"Whether they appear in mystery novels or headline news stories, on prime-time TV or the silver screen, few figures have maintained such an extraordinary hold on the American cultural imagination as modern police officers. Why are we so fascinated with the police and their power? What relation do these pervasive media representations bear to the actual history of modern policing? Christopher P. Wilson explores these questions by examining narratives of police power in crime news, popular fiction, and film, showing how they both reflect and influence the real strategies of law enforcement on the beat, in the squad room, and in urban politics. He takes us from Theodore Roosevelt's year of reform with the 1890s NYPD to the rise of "community policing," from the classic "police procedural" film The Naked City to the bestselling novels of LAPD veteran Joseph Wambaugh. Wilson concludes by demonstrating the ways in which popular storytelling about police power has been intimately tied to the course of modern liberalism, and to the rising tide of neoconservatism today."
"A thorough, brilliant blend that crosses disciplines."—Choice"
[S]ophisticated, highly theoretical and ambitious. . . . Connects the history of policing to cultural representations of crime, criminals and cops."—Times Literary Supplement"
[A] deeply satisfying approach to the crime narrative. . . . [Wilson] focuses, ultimately, on the role of police power in cultural storytelling."—American Quarterly
Posted by: George | Mar 3, 2008 2:27:36 PM
Its a mistake to blame the Democratic Party's failure to enact meaningful criminal justice reform on "liberals" because liberal do not control the Democratic Party on that issue - instead, as Bruce demonstrated so effectively, there is bipartisan agreement to be "tough on crime" and support what can be aptly termed the "Prison-Industrial Complex" (although one should probably include prison guard unions in that equation).
Remember that unlike conservatives and the Republican Party, liberals tend to do not feel that the Democrats really represent their views, liberals just see Democrats as the lesser of two evils.
Posted by: Zack | Mar 3, 2008 3:44:45 PM
This is quite a response considering how you thought I had a silly overreaction. But it wasn't really very long, considering the length of most of my posts.
I'm glad that we can now agree to stop using labels.
Posted by: shg | Mar 3, 2008 5:46:42 PM
Ya know, I just feel compelled to say that other than his seriously erroneous and misguided support for faith-based prisons (the merits of which I'd be more than happy to debate with anyone), I've never had the opinion from reading this blog that Professor Berman is any sort of conservative. Since all he talks about is crime (and mostly just the sentencing/punishment aspect thereof), which I think I've adequately shown is not a partisan issue, I don't see how anyone could determine from reading this blog whether he's a conservative or liberal, let alone extreme in either direction. If there are sources outside of this blog (and there may be) which indicate his partisanship, I'm unaware of them.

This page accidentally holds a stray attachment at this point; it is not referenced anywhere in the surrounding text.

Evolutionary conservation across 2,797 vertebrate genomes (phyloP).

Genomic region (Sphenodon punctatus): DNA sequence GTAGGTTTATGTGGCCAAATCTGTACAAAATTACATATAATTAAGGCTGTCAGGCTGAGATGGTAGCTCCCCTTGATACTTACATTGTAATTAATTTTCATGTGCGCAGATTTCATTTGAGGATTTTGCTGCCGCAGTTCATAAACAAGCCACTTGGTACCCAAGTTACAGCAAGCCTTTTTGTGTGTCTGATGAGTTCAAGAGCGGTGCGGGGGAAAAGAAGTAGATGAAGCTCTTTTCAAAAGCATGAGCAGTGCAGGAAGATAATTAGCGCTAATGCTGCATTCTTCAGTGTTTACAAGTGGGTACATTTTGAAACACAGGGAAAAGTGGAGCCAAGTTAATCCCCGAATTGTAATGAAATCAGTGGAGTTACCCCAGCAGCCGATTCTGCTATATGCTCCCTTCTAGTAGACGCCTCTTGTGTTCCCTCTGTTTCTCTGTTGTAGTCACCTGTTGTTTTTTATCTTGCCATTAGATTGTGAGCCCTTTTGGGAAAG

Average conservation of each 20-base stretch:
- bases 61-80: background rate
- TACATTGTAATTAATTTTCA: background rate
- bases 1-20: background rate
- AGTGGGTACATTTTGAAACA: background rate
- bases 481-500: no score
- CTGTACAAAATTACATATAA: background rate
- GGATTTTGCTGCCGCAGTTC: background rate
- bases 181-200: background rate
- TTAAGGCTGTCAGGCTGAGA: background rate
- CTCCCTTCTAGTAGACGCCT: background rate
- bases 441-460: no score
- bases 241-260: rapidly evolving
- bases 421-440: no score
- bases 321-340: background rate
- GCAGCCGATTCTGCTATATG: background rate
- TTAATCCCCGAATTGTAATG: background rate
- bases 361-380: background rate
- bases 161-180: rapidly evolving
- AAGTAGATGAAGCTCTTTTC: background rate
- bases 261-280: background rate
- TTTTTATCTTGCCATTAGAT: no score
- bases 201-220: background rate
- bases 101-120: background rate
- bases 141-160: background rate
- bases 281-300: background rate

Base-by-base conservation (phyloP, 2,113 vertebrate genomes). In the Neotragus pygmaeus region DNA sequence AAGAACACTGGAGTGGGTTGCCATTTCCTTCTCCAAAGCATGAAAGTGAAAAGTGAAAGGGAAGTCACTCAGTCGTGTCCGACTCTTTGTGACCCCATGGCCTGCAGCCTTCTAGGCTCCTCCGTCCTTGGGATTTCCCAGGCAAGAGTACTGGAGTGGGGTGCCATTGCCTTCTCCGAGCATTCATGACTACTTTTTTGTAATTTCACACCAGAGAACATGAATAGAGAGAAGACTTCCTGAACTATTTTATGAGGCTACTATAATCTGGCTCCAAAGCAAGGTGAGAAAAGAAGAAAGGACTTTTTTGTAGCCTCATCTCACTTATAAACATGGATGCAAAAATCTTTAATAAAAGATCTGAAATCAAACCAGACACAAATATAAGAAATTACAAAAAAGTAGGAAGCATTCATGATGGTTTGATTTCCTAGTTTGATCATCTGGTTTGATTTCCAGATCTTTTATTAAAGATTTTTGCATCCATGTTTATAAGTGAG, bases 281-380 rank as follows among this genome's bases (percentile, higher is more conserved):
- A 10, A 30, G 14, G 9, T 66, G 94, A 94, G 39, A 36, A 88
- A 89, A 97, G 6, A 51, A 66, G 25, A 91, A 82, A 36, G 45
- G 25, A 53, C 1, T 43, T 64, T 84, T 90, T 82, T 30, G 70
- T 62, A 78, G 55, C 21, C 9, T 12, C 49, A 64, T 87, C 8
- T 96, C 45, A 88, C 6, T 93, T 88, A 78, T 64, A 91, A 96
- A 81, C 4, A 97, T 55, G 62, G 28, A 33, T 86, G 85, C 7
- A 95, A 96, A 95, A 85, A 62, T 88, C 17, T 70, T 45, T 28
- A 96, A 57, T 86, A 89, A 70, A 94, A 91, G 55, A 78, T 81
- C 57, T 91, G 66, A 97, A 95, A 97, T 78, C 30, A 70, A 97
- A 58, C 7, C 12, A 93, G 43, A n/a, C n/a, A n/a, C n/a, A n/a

Indeed, Zack, the only difference between Republicans and Democrats is that the dems are a little more willing to support paying for government-funded social programs to "help people in need" (which sounds nice but is not always proper nor a good idea). That's it. Other than that, same exact party. They collude to maintain the appearance of differentiation between the two, as it's in their interest to do so.
Posted by: bruce | Mar 3, 2008 6:32:31 PM
For anyone else interested in crime and popular culture, which is, after all, likely more influential than the straightforward political debate, I found a goldmine.
Of particular interest might be Crime Shows and Sensational Interests: An Exploratory Examination of Students in Criminal Justice Related Majors by Monica L. P. Robbers. (pdf)
Posted by: George | Mar 3, 2008 10:05:39 PM
Some very good insights so far today. I am a libertarian who votes democratic. I loath the welfare system and believe that the incaraceration rate is our worst problem in the United States. I agree with Bruce above who says that the crime positions in this country appear to be bi-partisan. I think perhaps the correct word is bi-polar. This sentencing blog has conveyed some information about incarceration rates and percentages that I was unaware of. Good work Doug.
Posted by: mpb | Mar 4, 2008 3:03:17 PM
Recent ideas for reform include asset forfeiture for sex crimes. I happen to think that this would be a solution worse than the problem it seeks to solve, as with registries. Money isn't a motivating factor in this type of crime, in contrast to the drug trade.
But whether I am "liberal" or "conservative" on this point is an intriguing question.
Crime is obviously not a good thing and over-incarceration (and over punishment) is even worse than the alternative. We have definitely forgotten the old saw that it is "better to let ten guilty go free than to convict one innocent man".
So in the spirit of conservation, liberation, AND bipartisanship let's reach across the aisle and return to the mindset of the old saw. All it takes is budget cutting. Cut the crime fighting budget. Period. It's just that simple. I will offer that this is definitely a fiscally conservative position in addition to being socially conservative.
Even so, I think of myself as a "liberal" these days because I'm more libertarian than not, and I agree with redistributing wealth up to a point and disagree with a system that lets the uber rich abuse the rest of us just because they can. I say this tongue in cheek but have observed that the recent period of "Republican" rule has allowed exactly this type of abuse to occur, almost unfettered. It would have been unfettered if the rich had their way.
Examples in point: gasoline prices, home prices (mortgage abuse). These two elements of the economy have almost single handedly produced the current recessionary market in my view and both could easily have been avoided. Both gasoline and homes are akin to "utilities" or necessaries that require a robust regulatory oversight.
Posted by: Major Mori | Mar 7, 2008 5:26:02 PM
On the internet, no one can be sure that you really aren't a sheep.
Posted by: ohwilleke | Mar 7, 2008 8:31:02 PM